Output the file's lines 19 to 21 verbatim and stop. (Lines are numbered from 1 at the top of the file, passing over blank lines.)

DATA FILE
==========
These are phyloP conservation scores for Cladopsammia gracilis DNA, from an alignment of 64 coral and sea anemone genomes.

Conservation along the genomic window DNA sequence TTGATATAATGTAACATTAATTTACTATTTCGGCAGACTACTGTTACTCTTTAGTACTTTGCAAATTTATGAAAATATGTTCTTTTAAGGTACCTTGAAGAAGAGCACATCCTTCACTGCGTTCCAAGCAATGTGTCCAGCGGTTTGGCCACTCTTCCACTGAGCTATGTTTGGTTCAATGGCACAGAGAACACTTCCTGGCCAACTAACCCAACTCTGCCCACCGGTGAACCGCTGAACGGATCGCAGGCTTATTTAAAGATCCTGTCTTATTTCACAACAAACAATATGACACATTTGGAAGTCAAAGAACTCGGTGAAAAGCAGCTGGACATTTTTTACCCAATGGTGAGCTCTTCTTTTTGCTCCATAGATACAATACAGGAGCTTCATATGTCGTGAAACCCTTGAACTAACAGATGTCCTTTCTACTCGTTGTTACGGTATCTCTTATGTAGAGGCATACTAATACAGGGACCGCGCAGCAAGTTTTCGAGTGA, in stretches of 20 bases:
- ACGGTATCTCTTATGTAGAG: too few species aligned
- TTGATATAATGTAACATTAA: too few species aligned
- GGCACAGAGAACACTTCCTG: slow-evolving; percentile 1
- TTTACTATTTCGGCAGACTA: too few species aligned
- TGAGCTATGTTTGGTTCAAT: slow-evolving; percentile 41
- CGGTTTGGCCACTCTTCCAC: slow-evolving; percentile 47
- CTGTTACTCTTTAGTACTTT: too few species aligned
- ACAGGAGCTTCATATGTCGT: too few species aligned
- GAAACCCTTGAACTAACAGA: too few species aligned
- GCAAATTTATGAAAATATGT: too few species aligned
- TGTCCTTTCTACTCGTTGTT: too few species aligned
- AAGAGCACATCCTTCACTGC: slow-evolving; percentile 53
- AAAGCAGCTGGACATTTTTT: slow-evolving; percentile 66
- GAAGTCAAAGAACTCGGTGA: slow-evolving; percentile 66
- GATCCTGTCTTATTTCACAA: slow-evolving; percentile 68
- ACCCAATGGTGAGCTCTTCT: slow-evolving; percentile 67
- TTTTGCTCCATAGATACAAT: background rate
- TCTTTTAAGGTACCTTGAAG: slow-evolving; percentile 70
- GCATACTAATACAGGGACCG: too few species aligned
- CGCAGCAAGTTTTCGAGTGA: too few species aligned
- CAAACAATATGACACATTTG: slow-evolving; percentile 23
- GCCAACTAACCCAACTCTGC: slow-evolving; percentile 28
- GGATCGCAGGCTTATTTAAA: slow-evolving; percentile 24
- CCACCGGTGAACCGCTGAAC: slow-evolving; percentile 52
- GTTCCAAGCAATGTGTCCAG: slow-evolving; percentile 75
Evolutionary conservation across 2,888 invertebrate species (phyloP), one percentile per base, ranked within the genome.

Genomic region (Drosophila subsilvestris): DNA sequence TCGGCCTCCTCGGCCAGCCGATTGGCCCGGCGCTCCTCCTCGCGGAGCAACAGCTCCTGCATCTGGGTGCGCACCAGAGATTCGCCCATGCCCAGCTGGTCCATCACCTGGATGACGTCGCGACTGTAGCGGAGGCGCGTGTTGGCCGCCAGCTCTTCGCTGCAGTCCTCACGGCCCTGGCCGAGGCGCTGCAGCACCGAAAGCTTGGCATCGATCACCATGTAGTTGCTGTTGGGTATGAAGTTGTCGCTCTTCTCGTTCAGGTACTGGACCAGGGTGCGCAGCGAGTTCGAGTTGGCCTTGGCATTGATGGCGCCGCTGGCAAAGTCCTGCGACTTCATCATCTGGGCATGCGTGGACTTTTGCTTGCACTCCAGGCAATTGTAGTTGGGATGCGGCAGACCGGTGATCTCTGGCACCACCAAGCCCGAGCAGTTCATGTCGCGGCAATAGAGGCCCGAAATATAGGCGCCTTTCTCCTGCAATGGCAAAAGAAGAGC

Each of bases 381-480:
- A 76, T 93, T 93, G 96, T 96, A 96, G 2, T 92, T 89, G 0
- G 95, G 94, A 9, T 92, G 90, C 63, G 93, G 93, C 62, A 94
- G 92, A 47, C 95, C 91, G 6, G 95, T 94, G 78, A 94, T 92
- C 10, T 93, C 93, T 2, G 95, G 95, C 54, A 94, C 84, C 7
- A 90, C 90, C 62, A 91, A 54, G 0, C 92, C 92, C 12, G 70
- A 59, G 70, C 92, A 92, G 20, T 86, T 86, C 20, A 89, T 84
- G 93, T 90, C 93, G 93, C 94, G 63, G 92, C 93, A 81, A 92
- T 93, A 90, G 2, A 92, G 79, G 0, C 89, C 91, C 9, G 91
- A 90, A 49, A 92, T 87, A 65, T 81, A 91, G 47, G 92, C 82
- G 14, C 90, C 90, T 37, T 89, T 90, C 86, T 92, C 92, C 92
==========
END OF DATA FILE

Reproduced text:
- TTTTGCTCCATAGATACAAT: background rate
- TCTTTTAAGGTACCTTGAAG: slow-evolving; percentile 70
- GCATACTAATACAGGGACCG: too few species aligned